The Bread Crumb Trail

The Bread Crumb Trail: A Straight Line from Sexual Misconduct to Sexual Abuse in Schools

Broader Examination of Sexual Misconduct Critical to Protecting Nation’s School Children
By Mary Jo McGrath, Attorney at Law

More than 4.5 million students endure sexual misconduct by employees of their schools, ranging from inappropriate jokes all the way to forced sex, according to a new report prepared by Charol Shakeshaft, a Hofstra University professor. Dr. Shakeshaft prepared the report to Congress in compliance with No Child Left Behind legislation requiring analysis of sexual abuse in our public schools. (Educator Sexual Misconduct: A Synthesis of Existing Literature, US Department of Education, Charol Shakeshaft, 2004.)

Sexual abuse is defined by federal legislation as involving an act where one knowingly “causes another person to engage in a sexual act by threatening or placing that other person in fear …or engages in a sexual act with another person if that other person is – (a) incapable of appraising the nature of the conduct; or (b) physically incapable of declining participation in, or communicating unwillingness to engage in that sexual act …” (18 U.S.C. Section 2242).

Dr. Shakeshaft expanded the scope of her analysis beyond this narrow definition of sexual abuse. She used the broader category of “educator sexual misconduct.”

Sexual misconduct “includes behavior by an educator that is directed at a student and intended to sexually arouse or titillate the educator or the child.” Educator is defined as “any person older than 18 who works with or for a school or other educational or learning organization. This service may be paid or unpaid, professional, classified or volunteer” (Shakeshaft, p.1).

What is of most interest is the extensive flak from many corners that the report drew upon its submission. Michael Pons, a representative of the National Education Association, a union of 2.7 million school employees, said, “Lumping harassment together with serious sexual misconduct does more harm than good by creating unjustified alarm and undermining confidence in public schools.” (Study: One in 10 students encounters sex abuse. Report to Congress is first to take comprehensive look at problem. The Associated Press, June 30, 2004.)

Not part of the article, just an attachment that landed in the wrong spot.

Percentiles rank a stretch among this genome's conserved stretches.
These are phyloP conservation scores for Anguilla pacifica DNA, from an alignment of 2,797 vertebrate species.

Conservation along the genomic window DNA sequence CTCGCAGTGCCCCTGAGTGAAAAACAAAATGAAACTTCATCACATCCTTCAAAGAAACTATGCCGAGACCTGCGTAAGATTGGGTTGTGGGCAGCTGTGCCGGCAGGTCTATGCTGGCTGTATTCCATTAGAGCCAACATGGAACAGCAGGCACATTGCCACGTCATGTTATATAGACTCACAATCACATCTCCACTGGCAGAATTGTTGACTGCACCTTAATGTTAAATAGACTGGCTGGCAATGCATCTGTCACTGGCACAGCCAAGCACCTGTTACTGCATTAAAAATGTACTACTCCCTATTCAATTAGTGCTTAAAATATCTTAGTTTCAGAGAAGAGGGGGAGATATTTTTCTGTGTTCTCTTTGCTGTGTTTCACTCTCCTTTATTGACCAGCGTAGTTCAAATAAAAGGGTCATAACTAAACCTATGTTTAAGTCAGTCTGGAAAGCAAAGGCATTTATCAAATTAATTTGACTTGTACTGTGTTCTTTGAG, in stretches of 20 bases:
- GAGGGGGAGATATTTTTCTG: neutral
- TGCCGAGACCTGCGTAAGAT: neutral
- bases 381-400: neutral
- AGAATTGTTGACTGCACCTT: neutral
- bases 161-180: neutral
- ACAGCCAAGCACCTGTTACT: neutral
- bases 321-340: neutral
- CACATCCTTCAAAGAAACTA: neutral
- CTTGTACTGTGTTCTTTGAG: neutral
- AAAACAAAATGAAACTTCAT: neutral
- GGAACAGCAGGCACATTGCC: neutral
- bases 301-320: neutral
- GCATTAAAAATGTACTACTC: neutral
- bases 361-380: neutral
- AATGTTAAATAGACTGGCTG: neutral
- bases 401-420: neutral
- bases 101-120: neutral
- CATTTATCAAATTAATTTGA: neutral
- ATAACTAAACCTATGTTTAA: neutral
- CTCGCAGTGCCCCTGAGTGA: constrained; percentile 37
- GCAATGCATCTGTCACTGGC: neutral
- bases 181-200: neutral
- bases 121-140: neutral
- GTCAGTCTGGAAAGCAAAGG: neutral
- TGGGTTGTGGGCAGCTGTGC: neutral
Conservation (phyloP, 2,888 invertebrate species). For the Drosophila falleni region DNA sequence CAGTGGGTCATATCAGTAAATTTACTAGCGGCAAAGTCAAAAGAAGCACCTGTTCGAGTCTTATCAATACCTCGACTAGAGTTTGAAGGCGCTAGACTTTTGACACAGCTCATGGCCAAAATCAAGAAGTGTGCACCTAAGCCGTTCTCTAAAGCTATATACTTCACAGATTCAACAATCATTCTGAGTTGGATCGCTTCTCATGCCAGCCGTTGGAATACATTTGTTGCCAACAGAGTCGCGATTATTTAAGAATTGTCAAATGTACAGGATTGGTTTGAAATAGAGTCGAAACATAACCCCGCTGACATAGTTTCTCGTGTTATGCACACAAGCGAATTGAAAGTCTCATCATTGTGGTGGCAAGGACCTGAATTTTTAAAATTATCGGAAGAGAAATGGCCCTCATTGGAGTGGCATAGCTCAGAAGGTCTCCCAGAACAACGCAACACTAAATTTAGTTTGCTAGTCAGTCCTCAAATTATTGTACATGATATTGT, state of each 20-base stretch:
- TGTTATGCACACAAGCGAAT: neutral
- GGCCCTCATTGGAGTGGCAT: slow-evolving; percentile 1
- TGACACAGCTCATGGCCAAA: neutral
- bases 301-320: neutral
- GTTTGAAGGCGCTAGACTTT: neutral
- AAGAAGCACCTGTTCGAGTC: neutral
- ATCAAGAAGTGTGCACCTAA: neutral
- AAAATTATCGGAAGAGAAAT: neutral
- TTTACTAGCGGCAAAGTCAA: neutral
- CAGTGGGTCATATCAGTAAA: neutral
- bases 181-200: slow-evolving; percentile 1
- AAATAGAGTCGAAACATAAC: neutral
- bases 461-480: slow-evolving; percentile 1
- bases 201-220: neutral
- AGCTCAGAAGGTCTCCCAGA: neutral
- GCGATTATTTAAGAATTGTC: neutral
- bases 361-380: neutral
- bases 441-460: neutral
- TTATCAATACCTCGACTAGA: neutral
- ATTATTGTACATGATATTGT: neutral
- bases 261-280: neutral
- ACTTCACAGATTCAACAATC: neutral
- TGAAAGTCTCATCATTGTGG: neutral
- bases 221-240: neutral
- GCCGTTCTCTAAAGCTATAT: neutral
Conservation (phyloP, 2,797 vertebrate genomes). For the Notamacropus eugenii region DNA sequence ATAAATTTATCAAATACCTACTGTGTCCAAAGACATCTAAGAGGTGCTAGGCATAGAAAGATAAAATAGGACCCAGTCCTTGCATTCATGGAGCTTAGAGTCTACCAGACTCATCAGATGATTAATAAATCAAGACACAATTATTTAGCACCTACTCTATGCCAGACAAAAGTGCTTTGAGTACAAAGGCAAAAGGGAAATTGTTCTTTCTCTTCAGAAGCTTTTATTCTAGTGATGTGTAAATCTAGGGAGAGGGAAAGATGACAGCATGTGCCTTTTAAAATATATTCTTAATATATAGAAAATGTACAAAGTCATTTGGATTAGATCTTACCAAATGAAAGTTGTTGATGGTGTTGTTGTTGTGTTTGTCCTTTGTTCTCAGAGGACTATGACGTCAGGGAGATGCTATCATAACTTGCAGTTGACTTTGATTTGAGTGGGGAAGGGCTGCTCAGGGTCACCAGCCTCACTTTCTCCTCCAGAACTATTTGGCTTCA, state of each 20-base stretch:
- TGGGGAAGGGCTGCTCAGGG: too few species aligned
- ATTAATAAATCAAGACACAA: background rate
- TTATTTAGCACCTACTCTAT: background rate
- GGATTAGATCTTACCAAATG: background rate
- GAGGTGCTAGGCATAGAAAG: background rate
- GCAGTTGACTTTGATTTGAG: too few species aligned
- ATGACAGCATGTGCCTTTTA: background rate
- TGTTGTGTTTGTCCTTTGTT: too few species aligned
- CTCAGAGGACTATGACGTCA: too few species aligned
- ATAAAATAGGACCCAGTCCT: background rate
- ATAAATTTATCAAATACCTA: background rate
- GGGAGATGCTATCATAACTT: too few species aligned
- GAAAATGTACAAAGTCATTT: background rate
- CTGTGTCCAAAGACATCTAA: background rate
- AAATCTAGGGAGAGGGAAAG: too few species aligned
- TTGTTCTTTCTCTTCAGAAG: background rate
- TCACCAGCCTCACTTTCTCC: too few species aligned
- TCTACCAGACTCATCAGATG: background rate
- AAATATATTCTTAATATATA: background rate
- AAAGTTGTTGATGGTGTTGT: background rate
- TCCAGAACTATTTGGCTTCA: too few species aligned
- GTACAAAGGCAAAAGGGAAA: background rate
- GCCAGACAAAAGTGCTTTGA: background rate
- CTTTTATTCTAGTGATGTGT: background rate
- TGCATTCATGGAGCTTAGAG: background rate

What Ms. Pons’ statement reflects is a lack of awareness of the direct and undeniable connection between behaviors that would be classified as sexual misconduct and their progression into sexual abuse.

As an investigative attorney with over 25 years experience handling employee misconduct and child sexual abuse cases in our nation’s schools and former Chair of the US Department of Education Expert Panel on Safe, Disciplined and Drug-Free Schools, I am an expert on educator sexual misconduct and its link to educator sexual abuse. It is vitally important that educators, parents and school administrators are clear about the connection between the two categories of behavior, not so as to cause “alarm” but rather to give them confidence that they can detect and prevent misconduct and abuse in their schools.

The purpose of this article is to demonstrate that there is indeed a straight line between the two and to provide some basic guidance on the detection and investigation of educator sexual misconduct and abuse in our schools.

Connecting the Dots
Educator sexual misconduct includes the following behaviors when directed toward a student by an adult:

  • Made sexual comments, jokes, gestures, or looks.
  • Showed, gave or left you sexual pictures, photographs, illustrations, messages, or notes.
  • Wrote sexual messages/graffiti about you on bathroom walls, in locker rooms, etc.
  • Spread sexual rumors about you.
  • Said you were gay or a lesbian.
  • Spied on you as you dressed or showered at school.
  • Flashed or “mooned” you.
  • Touched, grabbed, or pinched you in a sexual way.
  • Intentionally brushed up against you in a sexual way.
  • Pulled at your clothing in a sexual way.
  • Pulled off or down your clothing.
  • Blocked your way or cornered you in a sexual way.
  • Forced you to kiss him/her.
  • Forced you to do something sexual, other than kissing.

(American Association of University Women, 2001, Hostile Hallways, Washington, D.C.: AAUW Educational Foundation).

Dr. Shakeshaft acknowledges in her report that “there is considerable discussion concerning the appropriate label for these actions.” In defining the scope of her inquiry as “educator sexual misconduct” Dr. Shakeshaft refers to a policy of the Ontario (Canada) College of Teachers, which recommends this term over “educator sexual abuse.”

She quotes: “By referring to ‘sexual abuse’ the emphasis is placed on the victim, and the question of whether the victim did or did not suffer abuse or harm. This is not the appropriate focus. The proper emphasis must not be on the student, but on the teacher, who is solely responsible for his or her professional conduct.” (Brief to Standing Committee on Justice and Social Policy, Re: Bill 101, Student Protection Act.Ontario College of Teachers, Toronto, 2001, p.3.) She further states that “this definition is central to the development of future studies on educator sexual misconduct.”